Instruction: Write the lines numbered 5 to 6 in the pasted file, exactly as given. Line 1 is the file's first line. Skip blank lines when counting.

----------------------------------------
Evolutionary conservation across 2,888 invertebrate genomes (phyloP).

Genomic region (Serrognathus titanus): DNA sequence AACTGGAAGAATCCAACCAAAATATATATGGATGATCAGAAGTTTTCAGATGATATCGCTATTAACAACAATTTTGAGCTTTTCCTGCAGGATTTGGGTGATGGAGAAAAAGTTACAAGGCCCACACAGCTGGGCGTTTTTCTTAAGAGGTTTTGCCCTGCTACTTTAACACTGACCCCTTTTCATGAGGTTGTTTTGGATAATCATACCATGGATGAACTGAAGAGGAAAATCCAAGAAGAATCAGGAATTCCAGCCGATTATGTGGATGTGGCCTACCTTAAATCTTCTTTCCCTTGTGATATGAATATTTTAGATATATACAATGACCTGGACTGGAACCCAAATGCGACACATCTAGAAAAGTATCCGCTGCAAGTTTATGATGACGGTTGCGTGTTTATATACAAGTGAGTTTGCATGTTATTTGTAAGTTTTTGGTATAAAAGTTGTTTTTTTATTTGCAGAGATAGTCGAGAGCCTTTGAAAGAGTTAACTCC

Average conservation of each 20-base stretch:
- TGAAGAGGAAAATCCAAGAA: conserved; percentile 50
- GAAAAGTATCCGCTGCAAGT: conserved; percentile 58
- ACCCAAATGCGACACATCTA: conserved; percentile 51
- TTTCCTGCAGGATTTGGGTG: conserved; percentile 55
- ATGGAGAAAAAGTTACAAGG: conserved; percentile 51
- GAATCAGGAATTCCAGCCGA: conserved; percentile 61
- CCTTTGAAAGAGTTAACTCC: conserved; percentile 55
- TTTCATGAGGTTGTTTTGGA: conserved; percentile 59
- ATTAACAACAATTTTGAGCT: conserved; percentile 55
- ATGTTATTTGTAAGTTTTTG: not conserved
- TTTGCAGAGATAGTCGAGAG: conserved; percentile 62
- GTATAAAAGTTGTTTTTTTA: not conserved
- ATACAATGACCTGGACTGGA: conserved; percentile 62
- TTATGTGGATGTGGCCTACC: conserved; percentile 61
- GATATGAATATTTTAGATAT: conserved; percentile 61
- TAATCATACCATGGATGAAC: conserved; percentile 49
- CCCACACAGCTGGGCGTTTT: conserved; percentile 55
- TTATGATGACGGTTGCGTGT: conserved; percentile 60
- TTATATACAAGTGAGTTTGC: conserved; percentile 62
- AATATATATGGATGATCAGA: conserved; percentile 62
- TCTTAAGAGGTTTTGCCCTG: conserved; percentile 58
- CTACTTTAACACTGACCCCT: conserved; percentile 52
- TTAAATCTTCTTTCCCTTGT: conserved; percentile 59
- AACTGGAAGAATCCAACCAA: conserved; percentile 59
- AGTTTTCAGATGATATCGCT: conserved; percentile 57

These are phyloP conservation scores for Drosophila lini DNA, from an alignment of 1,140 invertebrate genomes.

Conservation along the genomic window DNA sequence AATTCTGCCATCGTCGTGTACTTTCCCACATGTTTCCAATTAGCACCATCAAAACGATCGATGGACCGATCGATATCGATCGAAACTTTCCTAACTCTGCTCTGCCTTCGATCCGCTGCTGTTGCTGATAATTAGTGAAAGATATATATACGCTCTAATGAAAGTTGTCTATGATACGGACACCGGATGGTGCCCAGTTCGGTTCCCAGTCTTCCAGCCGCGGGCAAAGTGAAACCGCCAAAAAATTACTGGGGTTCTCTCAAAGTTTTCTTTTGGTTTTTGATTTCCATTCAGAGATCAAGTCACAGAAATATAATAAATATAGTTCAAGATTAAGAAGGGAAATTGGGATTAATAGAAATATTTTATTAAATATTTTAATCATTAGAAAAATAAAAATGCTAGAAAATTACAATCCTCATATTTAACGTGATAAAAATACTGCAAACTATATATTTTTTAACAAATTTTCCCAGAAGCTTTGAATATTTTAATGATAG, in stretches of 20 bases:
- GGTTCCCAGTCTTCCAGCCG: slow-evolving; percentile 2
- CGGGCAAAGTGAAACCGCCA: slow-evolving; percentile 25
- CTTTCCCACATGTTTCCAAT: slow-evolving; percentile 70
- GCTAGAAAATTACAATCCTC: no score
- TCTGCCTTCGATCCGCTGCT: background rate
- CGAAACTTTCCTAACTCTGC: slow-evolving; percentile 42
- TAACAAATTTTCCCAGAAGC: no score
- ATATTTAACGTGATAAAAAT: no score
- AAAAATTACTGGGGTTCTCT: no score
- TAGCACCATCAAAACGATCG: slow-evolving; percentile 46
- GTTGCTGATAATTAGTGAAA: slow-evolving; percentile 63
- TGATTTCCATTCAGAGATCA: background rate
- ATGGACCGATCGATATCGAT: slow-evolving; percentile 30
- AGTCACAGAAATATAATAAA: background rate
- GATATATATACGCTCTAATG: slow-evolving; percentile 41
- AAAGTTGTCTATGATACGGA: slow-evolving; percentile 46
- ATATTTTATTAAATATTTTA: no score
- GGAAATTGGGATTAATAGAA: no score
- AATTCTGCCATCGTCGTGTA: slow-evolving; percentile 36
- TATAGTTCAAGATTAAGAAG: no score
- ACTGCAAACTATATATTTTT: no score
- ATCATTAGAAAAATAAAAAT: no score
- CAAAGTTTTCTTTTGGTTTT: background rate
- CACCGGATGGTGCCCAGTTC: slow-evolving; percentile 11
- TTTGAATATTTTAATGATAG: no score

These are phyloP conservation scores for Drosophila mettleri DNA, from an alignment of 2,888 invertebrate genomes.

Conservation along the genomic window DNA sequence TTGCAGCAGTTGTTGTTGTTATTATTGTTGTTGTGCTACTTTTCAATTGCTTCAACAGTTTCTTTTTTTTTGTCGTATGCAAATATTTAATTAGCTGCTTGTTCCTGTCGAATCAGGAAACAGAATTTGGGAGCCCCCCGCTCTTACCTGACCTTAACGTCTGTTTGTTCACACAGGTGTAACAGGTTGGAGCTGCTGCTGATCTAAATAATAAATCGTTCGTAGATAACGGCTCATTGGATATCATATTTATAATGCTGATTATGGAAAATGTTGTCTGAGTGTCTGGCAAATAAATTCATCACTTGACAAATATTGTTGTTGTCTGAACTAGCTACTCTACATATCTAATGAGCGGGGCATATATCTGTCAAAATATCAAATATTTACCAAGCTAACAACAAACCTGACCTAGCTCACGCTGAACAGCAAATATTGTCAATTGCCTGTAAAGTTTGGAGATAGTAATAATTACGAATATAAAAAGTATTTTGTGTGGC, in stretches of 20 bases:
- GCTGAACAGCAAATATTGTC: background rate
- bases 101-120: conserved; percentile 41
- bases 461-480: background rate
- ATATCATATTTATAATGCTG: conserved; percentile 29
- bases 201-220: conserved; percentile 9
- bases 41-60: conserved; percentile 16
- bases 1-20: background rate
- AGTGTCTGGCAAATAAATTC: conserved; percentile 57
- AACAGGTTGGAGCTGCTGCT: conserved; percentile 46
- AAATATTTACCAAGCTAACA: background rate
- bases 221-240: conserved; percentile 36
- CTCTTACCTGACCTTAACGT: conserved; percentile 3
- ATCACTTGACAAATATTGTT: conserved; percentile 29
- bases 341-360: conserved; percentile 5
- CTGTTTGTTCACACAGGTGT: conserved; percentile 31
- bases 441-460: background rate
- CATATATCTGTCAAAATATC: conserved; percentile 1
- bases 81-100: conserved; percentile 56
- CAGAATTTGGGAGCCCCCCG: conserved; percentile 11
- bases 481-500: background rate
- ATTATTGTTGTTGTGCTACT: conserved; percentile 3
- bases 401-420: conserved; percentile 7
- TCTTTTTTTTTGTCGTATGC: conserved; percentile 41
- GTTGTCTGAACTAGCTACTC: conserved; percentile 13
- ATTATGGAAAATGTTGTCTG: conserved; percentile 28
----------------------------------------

- GAAAAGTATCCGCTGCAAGT: conserved; percentile 58
- ACCCAAATGCGACACATCTA: conserved; percentile 51